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Wind Tunnel

Spray Foam Provides Airtight Seal For Science.

When researchers with the University of Texas at Austin needed to build a high-performance wind tunnel for rocket, aircraft and rotocraft engine sound testing, they turned to a local spray foam insulation contractor for help.

Dr. Charles E. Tinney, a research professor with the Department of Aerospace Engineering and Engineering Mechanics was building an open-jet wind tunnel with an anechoic chamber for aeroacoustics and experimental fluid dynamics testing.

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“The wind tunnel and anechoic chamber are designed with special walls that trap the sound so that it does not reflect back and contaminate our measurements,” Tinney said. He collaborates with organizations such as NASA and AFOSR to better understand the noise generated by high-performance engines and the impact that the sound vibrations have on people and critical systems.

As Tinney researched the insulation options for the project, he became interested in spray polyurethane foam which is typically used in residential, commercial or industrial structures to air seal and insulate.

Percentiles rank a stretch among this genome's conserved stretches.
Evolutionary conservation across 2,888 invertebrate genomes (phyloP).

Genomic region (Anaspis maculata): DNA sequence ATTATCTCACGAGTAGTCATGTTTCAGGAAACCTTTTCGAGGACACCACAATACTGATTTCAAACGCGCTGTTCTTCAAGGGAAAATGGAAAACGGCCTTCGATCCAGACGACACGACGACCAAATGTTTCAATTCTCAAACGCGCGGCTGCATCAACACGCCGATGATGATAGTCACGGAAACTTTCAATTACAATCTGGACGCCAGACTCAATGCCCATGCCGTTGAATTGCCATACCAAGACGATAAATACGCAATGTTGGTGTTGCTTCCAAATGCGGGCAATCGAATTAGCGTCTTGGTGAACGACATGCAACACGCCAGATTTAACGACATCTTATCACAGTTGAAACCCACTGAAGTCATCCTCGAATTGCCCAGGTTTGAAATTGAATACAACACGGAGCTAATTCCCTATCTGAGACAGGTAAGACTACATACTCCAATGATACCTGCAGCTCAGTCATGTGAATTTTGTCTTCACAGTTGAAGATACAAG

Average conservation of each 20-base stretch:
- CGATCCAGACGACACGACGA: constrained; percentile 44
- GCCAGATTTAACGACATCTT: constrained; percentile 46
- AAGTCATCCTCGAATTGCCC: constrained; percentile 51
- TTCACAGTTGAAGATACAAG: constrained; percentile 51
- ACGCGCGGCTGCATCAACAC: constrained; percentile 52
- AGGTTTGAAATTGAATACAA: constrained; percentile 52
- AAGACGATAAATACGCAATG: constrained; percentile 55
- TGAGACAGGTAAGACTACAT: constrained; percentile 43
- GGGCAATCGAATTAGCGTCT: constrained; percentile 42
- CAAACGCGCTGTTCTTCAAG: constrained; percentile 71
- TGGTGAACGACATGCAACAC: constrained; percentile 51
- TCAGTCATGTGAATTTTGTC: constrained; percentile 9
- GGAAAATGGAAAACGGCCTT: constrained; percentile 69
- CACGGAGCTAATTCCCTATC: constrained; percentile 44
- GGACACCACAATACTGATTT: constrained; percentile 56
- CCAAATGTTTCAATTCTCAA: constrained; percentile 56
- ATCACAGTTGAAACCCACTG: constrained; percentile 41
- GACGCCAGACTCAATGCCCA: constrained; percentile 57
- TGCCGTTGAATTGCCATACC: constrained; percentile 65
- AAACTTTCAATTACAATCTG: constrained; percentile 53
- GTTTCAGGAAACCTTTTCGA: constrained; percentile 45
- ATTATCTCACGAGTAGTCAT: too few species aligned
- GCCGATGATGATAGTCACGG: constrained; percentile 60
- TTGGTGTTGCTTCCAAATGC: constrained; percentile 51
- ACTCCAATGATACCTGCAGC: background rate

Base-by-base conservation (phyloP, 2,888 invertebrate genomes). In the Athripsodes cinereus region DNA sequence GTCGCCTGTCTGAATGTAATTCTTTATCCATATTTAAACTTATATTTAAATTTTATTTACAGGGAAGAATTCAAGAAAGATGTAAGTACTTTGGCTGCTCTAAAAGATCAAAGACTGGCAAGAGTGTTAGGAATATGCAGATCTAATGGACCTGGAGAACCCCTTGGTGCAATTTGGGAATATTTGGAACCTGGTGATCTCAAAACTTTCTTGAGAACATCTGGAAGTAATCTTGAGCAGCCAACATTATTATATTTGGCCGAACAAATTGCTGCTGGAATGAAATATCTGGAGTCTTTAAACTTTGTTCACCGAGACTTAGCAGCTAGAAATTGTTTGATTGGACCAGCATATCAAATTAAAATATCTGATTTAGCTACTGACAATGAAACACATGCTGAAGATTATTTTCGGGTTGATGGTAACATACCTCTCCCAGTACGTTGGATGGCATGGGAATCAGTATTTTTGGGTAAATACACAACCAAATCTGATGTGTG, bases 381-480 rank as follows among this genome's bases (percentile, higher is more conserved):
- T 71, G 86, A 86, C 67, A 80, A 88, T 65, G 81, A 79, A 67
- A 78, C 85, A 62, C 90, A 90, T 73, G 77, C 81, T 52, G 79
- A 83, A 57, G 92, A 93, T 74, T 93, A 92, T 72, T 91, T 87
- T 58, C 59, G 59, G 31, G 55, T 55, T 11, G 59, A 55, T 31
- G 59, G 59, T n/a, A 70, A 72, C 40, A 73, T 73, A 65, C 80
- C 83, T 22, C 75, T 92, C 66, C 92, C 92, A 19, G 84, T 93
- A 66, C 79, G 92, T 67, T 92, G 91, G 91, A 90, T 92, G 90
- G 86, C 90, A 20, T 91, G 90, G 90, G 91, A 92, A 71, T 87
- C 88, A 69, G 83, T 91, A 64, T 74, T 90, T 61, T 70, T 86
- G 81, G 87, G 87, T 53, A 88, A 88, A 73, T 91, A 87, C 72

“We wanted something that would fill the wall space and completely seal it off,” says Dr. Tinney in reference to the wind tunnel. “The foam seals in all the cracks, so it gives a full coverage of the area I’m insulating. For a wind tunnel, an airtight seal is critical. Cotton fiber doesn’t give you the seal you get with spray foam. [The foam is] lightweight as well and provides us with sufficient sound absorption qualities.”

When Dan Amon, owner of BioTex Foam Insulation and an approved Rhino Linings® contractor, was approached by Tinney, he was excited about the opportunity to use spray foam insulation in the unusual project.

“The wind tunnel is made of 2 x 12 studs with 3-quarter plywood screwed and glued together,” Amon said. “This thing was a giant cube. You could roll it down a hill, and it wouldn’t lose its shape. The forces of wind that were going to be exerted on it would be tremendous, so it needed to be built strong.”

The final structure includes a layer of acoustical wedges, preforated sheet metal, cotton batts and 11 inches of open cell spray foam insulation in the wind tunnel’s sidewalls and roof.
Tinney could not be more satisfied with the outcome of the SPF application. “Spray foam allows us to achieve an acoustically treated environment in which we can conduct our tests.”

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